In this issue:
Windows 7: The new Taskbar
by Arie Slob
Hello Windows users,
Microsoft did a lot of work on the new taskbar (Figure) for Windows 7. They looked extensively how people where using their computers and started making improvements based on those observations. The number one task for what people use the taskbar is to switch between windows. Below I will show and discuss some of the changes/enhancements.
Microsoft has started their taskbar improvements with a facelift that includes larger icons, which make it easier to identify programs, and also makes it easier to target icons with a cursor without accidentally clicking on the icon next to it. The Windows 7 taskbar is 10 pixels (at the default 96 DPI) higher than the taskbar used in Windows Vista, this of course when used as a single row (you are still able to use multiple rows). You'll also note that the taskbar looks more 'glassy'. According to Microsoft the feedback they got was that users dislike Vista's UI where the taskbar would turn opaque and dark.
You can still pin programs to the taskbar by dragging them or via a context menu, just like you have always done with Quick Launch.
In Windows 7 Microsoft effectively combined the QuickLaunch and taskband. In order to maximize the use of available space, Microsoft standardized launching and switching behavior so that only a single representation is made on the taskbar.
As you can see from the images above, the shortcut for Microsoft Word changes to represent an opened Word document. Now you may wonder what would happen when you have two or more documents open, and how you would be able to switch between them.
Here is where another improvement to the taskbar comes to light. When hovering over a taskbar button you'll see a thumbnail as you would in Vista. The difference with Vista is that in Windows 7 the thumbnails are now an extension of their corresponding button so you can click on these to switch to a given window. The thumbnails are also a more accurate representation of a window; complete with an application icon in the top left corner, window text and even the ubiquitous close button in the top right (Figure).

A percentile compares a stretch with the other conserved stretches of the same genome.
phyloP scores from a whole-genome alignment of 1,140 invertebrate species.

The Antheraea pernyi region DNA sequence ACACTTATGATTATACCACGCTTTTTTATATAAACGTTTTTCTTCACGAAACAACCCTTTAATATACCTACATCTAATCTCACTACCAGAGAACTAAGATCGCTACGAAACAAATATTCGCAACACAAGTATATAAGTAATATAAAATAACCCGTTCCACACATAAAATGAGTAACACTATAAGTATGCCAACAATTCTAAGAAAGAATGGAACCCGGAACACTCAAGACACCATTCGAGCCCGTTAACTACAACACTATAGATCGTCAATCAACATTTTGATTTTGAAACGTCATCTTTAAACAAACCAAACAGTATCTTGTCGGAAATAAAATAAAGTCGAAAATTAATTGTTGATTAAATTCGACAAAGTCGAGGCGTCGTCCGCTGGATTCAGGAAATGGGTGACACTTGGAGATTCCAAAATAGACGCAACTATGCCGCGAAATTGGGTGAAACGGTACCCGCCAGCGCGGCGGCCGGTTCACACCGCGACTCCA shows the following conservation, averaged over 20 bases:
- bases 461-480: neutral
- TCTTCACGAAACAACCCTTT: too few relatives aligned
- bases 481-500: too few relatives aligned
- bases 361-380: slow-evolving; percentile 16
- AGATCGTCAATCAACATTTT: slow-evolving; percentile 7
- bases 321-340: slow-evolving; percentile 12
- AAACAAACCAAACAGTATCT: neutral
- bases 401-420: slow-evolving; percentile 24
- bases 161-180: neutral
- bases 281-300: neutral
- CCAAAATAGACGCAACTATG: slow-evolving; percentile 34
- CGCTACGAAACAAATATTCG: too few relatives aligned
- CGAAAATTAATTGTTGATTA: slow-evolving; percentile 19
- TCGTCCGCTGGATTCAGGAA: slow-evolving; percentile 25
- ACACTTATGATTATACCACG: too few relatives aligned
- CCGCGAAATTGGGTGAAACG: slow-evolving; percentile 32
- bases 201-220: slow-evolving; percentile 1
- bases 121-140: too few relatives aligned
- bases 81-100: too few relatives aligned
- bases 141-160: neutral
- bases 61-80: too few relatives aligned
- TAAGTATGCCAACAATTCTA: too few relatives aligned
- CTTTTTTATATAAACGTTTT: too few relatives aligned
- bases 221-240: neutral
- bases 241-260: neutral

There is a visual cue of stacked tiles to give a clue whether there are multiple windows running for a program (see picture at the left), but I think this should be improved.
Another advantage of the single representation is that you can now move taskbar buttons. Quick Launch as always allowed this, but combining this mechanism with the taskband naturally extended rearrange functionality to running windows.
The next improvement I want to talk about is called "Jump Lists". Most users are used to the concept of the context menu that is available for running programs. This menu is accessible by right-clicking on a taskband button or in the top left corner of most windows. By default, the menu exposes windows controls such as Minimize, Maximize and Close. In Windows 7 this is taken a step further as Microsoft wanted to make it easier for people to jump to things they are trying to accomplish. The advantage is that you don't have to start the program to quickly access a task or launch a file.
Above you see the jump list of Windows Explorer's taskbar shortcut, which includes frequently accessed locations as well as the most recent accessed locations. You can also pin specific locations to this list, so you can always access them quickly (Figure).